Espresso Et Al

We’ve all heard about espresso. How could we not — it’s hip, it’s in and Starbucks made a net revenue of $14.9 billion last year. Most of us have most likely tried an espresso drink, and almost all of us have probably misspelled “espresso” at some point. We all know that it comes from giant, expensive machines operated by specialists that are just working there to pay their way through art school, But today we’re going to delve a little deeper into this Italian godmother of coffee drinks.

Let’s begin with a brief history of espresso. In 1884 an Italian man by the name of Angelo Moriondo submitted a patent for a “steam driven ‘instantaneous coffee’ machine.” While rather crude compared to modern day espresso machines, Moriondo’s invention is undoubtedly the framework for all of the machines to come. Moriondo invented the machine as a way to quickly and cheaply brew coffee that would also be precisely portioned. Because of these benefits, the espresso machine was perfect for cafés and it soon became so popular that dedicated coffee bars began to emerge in Italy towards the end of the 19 century. The emergence of these bars perfectly accompanied the rise of Italian urbanization and they became centers of socialization.

Espresso then began to spread in popularity out from its Italian nexus and through Europe in the early 20 century. It eventually made its way stateside in the mid-1900s (perhaps because of WWII GIs bringing back Italian souvenirs), but it remained in a rather niche market until someone in Seattle figured out how to make an obscene amount of money and here we are today — with an espresso shop on every street corner.

The secret to the small portioned, strong flavor of espresso lies in its brewing method. First coffee beans are ground to a fine grit, and then are placed in a metal cup called a “basket” with small holes in the bottom. The grounds are lightly compacted in a process called “tamping” that allows for the water to more evenly penetrate the “puck” of grounds. Pressurized near-boiling water is then forced through the grounds, producing an almost syrupy shot of espresso. The consistency of espresso stems from the fact that the process incorporates both dissolved and solid components of the grounds.

But clearly the scope of espresso lies beyond the mere shots of coffee. After all, when was the last time you heard someone order just espresso at a shop? The inclusion of steamed milk is arguably what popularized espresso in America. The first coffee drink to incorporate steamed milk was the cappuccino, first appearing in Italy in the 1930s. Up to that point people had been mixing milk into their coffee for centuries, but it was around this time that someone tried to warm the milk by channeling steam through it. The steam was previously only used to maintain the pressure of the water. Water is forced through the grounds under pressure, which makes it such a quick process. Therefore the entire machine had to hold the water at pressure in order to brew. When water is heated it creates steam. Early machines simply ignored this technique, but some Italian espresso machine maker eventually incorporated a way in that the steam could be channeled and released into milk to make it hot — thus not making the espresso cold.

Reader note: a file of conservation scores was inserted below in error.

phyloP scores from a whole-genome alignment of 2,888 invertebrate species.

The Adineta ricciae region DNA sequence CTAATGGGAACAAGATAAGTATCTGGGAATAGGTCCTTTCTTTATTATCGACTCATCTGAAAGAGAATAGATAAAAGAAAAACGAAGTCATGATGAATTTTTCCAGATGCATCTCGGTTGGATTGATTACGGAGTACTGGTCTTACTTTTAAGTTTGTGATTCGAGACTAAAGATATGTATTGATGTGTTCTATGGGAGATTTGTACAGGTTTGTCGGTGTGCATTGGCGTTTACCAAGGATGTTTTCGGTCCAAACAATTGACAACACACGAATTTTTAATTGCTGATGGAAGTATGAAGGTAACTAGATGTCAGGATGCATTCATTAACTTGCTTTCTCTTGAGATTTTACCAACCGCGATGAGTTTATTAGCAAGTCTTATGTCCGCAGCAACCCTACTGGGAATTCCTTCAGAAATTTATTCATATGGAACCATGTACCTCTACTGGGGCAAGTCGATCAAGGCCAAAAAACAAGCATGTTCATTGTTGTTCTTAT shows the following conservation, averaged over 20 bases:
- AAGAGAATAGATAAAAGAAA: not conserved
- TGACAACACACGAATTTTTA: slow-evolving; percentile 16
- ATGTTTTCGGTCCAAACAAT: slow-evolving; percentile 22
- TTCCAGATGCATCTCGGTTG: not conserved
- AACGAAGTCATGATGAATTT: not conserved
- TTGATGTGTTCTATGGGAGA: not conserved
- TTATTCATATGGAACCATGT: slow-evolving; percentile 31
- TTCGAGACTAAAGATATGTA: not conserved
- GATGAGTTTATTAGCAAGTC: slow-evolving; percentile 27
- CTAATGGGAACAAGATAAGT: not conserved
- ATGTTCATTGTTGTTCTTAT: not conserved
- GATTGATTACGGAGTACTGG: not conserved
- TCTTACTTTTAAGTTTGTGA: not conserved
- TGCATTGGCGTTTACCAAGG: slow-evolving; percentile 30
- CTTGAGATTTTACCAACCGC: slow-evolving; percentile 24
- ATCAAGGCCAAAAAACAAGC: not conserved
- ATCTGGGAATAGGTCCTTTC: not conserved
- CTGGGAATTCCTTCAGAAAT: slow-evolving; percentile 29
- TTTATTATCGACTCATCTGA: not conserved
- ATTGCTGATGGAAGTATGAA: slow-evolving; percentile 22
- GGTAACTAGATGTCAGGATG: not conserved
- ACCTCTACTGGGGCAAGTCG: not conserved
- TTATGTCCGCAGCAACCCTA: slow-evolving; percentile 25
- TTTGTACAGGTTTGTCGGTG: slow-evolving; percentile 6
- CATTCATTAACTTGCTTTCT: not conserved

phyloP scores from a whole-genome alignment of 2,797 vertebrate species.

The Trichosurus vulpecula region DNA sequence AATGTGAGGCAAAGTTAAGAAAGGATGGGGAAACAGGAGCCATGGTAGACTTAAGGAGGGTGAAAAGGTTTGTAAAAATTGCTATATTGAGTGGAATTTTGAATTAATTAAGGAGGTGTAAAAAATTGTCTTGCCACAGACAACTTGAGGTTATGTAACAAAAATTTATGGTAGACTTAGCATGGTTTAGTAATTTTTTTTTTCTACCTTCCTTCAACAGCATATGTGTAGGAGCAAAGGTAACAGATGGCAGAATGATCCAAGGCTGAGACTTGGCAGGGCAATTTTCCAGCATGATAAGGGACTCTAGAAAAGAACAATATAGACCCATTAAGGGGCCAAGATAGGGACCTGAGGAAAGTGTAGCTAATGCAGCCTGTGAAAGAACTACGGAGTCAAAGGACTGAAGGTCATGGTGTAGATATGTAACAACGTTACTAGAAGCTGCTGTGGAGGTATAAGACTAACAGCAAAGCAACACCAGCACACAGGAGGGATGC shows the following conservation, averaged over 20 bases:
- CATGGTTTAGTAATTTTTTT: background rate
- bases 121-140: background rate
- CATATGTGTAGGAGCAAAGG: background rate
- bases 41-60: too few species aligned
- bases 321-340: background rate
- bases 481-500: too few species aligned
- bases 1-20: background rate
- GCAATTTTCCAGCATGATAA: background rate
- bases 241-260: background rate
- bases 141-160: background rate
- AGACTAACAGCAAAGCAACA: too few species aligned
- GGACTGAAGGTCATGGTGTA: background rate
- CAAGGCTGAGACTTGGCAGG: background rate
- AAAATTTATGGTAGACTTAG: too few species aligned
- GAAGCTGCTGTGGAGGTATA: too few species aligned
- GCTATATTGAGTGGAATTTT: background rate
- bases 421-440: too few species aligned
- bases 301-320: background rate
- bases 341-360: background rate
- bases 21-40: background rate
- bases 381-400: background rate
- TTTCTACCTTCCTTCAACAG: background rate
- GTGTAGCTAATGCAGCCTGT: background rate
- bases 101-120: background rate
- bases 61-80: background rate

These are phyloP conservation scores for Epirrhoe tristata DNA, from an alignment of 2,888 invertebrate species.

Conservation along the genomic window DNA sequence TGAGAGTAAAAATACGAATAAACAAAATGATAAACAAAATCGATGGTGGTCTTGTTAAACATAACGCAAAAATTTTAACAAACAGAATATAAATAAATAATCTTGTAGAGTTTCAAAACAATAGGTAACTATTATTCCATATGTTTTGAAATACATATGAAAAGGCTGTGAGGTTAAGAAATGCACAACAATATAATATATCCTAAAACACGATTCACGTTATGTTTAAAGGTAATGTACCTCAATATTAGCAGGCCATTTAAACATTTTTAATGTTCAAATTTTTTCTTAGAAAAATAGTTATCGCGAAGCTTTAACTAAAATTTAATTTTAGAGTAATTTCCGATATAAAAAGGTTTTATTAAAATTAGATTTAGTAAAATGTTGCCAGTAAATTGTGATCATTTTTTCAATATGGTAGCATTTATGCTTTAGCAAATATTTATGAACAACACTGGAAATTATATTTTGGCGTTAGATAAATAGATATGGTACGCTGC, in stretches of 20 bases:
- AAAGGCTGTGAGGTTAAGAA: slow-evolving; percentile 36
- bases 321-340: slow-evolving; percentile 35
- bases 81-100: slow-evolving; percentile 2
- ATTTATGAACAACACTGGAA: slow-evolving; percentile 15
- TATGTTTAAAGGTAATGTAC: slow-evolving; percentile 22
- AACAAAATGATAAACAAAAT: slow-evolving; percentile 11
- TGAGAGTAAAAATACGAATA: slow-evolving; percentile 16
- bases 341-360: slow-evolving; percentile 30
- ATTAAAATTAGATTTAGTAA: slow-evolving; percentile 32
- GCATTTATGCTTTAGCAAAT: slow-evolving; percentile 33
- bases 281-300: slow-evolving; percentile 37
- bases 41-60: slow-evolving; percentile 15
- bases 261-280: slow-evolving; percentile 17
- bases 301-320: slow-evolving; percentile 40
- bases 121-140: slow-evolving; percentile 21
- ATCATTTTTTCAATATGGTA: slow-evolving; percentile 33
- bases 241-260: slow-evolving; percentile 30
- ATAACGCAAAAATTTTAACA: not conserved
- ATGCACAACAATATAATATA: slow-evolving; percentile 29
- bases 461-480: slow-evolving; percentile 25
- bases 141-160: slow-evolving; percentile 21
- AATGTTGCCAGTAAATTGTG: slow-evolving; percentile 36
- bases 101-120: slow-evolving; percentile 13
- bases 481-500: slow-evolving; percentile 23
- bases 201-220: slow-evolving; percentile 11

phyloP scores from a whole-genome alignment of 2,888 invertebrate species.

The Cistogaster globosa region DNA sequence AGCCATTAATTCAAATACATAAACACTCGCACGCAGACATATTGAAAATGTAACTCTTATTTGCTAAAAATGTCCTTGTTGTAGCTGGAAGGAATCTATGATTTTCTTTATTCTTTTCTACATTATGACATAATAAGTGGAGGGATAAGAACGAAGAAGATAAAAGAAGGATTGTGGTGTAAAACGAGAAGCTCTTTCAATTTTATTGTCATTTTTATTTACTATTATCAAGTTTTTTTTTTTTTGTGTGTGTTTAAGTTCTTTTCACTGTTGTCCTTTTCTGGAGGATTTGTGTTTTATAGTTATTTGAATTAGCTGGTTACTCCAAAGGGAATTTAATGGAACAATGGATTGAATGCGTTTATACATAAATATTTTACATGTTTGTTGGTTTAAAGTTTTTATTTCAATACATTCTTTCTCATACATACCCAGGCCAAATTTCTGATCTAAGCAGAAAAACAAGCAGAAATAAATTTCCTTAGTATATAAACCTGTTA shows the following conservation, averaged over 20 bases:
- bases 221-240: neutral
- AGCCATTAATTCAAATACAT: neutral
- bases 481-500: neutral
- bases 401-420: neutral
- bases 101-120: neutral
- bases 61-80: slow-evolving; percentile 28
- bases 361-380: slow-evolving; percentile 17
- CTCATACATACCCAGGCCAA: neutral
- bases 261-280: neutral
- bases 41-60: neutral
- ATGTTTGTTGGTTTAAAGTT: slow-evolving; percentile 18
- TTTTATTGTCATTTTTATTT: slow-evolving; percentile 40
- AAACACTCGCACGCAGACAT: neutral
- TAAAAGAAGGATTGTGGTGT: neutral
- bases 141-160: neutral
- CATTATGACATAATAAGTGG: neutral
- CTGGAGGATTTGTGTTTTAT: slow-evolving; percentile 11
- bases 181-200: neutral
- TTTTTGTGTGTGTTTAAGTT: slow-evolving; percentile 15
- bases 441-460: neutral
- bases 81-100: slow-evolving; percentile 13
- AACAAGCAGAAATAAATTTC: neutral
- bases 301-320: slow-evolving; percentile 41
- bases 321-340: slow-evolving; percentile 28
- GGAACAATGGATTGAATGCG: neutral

The foam that accompanies steamed milk was also originally an unintended side effect, but it soon became an integral part of the cappuccino. In fact, to this day if you order a cappuccino the barista will most likely ask if you want it wet or dry — they are simply asking how much foam you want. A wet cappuccino has more milk than foam, and a dry cappuccino has more foam than milk. And as you can probably guess, our ever-so-loved latte has its origins in the cappuccino. Regular espresso remained the staple in most of Europe, but we Americans weren’t quite ready for that — after all we had been putting things in our coffee for decades and we continue to do so. The cappuccino became the most popular espresso drink stateside. We also must’ve found the foam to be a bit strange, because cappuccinos became wetter and wetter until they finally struck upon the modern latte — the golden egg of all American espresso and the spear tip of chain espresso shops.

From 1880 Italy to the drive-through Starbucks, espresso continues to evolve. Whether you enjoy it plain and simple or in its various mixed forms, be sure to not ignore espresso. It’s about the most pure distillation of coffee that you can get your hands on and one of the most delicious to be sure.